Don’t worry – that’s not the new museum below. Patience. The first time I went to Athens I remember selling my blood. Those were my 1970s student days of drifting across Europe and running out of money – it was pre-credit-card and pre-email, so no quick emergency funds. All very footloose and fancyfree and it does make me sound like a dinosaur. However what everyone savvy knew at the time was in Athens you recouped your finances by selling a litre or so of haemoglobin, which we did on the way out and the way back. Very naughty. The other budget ploy was to sleep on a hotel rooftop for a few drachmas. I can’t remember how or where that was, but it was comfortable enough to give us a couple of days seeing Athens’ sights before we hit Piraeus, the ferries and the sybaritic islands.
Here’s the lovely Temple of Athena Nike up on the Acropolis (if only she knew where her name would end up) – without the hordes. And here are the hordes…
Those halcyon days are long gone and today Athens is working desperately to keep up with the rest of Western Europe. Characterless modernity rules while the once atmospheric Plaka has become even tackier than Montmartre or Covent Garden. But what every self-regarding city needs is a contemporary architectural masterpiece – as Bilbao, Valencia, Sydney, Paris and many others well know. So here is Athens’ bid for glory in the form of the spanking new Museum of the Acropolis, at last nearing completion.
Theoretically it’s four years late, as it was initially intended for the Athens Olympics in 2004, but pretty well everyone agrees how unrealistic that aim was. Now projected to be inaugurated this autumn (though still with no exact date – plus ça change), it now opens its doors to the public for a couple of hours each morning. A kind of work in progress. This in itself seems an intelligent idea, giving Athenians and tourists a preview of the architecture, if not of the actual exhibits. Some pieces are in place, though most sit in huge wooden crates awaiting the slow-moving team of expert unpackers.
The spectacular design is by the Swiss-French architect, Bernard Tschumi. Austere and very masculine, its swivelled roof sits in a prime position just below the actual mount of the Acropolis. Glass dominates, giving multiple perspectives over the hills and urban sprawl of Athens. As most exhibits are sculptural, solid walls become obsolete – and the surrounding cityscape becomes an exhibit in itself. The Centre Pompidou in Paris was one of the first world museums to do this in the late 1970s and Tshumi’s design develops this concept – though without the irony.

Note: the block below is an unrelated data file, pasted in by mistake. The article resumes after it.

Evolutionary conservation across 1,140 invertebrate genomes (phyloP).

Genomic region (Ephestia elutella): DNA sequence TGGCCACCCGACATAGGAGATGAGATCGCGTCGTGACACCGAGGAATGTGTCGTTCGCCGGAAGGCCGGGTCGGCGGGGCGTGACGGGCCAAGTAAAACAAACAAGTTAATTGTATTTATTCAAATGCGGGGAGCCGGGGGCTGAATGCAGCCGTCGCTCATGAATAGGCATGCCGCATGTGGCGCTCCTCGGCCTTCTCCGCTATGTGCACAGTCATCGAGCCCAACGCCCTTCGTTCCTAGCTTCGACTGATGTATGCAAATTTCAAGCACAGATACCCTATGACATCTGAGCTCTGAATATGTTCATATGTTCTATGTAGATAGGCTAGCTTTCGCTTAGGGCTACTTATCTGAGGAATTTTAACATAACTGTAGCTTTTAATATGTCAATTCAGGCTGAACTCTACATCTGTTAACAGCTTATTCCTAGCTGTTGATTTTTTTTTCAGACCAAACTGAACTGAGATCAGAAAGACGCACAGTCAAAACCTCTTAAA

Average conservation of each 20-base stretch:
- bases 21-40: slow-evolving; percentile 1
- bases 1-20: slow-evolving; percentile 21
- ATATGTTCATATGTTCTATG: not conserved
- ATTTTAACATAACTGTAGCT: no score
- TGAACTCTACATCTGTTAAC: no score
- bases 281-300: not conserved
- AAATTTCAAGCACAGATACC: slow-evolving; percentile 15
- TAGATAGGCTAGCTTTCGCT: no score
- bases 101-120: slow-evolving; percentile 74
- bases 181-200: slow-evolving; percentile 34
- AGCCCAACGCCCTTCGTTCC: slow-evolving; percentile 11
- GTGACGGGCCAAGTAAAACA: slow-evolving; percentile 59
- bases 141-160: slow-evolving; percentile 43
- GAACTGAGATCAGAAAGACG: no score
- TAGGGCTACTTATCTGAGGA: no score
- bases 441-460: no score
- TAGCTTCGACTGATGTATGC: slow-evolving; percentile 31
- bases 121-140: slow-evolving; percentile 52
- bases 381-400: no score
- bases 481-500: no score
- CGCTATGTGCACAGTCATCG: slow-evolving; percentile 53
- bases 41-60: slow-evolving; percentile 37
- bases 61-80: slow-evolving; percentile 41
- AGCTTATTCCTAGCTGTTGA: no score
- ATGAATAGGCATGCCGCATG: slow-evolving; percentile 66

I remember Tschumi’s work 20 years ago at Paris’ Parc de la Villette, and he hasn’t lost that rather hard 1980s aesthetic, despite a small concession to ‘green’ concerns in the heat-absorbing glass and the incredible flow of natural light. Otherwise the structure is angular, geometrical and very hard – sometimes over-present.
And here’s the room at the top, a luminous space with fabulous views to the Acropolis (hazily visible in the pic) that’s designed to accommodate the entire Parthenon frieze, although half of it is still in the British Museum (where it is dubbed the Elgin Marbles). Cleverly, the Athenians have replaced the missing panels and some segments with plaster casts – so well executed that you wonder if it’s worth getting those original back. Discussions are apparently ongoing between Greek authorities and the BM but the return of the marbles would create a tricky precedent – most of the contents of Western European museums could then be reclaimed. So why should Athens be any different from, say, Cairo or Baghdad?
This beautiful set of sculptures from the Parthenon pediment actually sits in the Acropolis metro station a few yards away from the museum. They may well be reclaimed by the museum – a shame, because how fantastic it is to absorb such ancient beauty in what would otherwise be a pretty mundane moment in any commuter’s life. Well actually not so mundane, as the Athens metro is a rare joy: well designed, clean, packed with shiny marble surfaces, no advertisements… Transport for London take note.
A last tip on Athens for anyone heading that way: don’t miss the collection of Cycladic Art at the private museum of that name. The sleek marble sculptures of human figures dating from the 3rd millennium BC no doubt inspired countless modernist artists from Brancusi to Picasso. Simple, stunning, highly sophisticated – sadly, unlike most of the rest of Athens.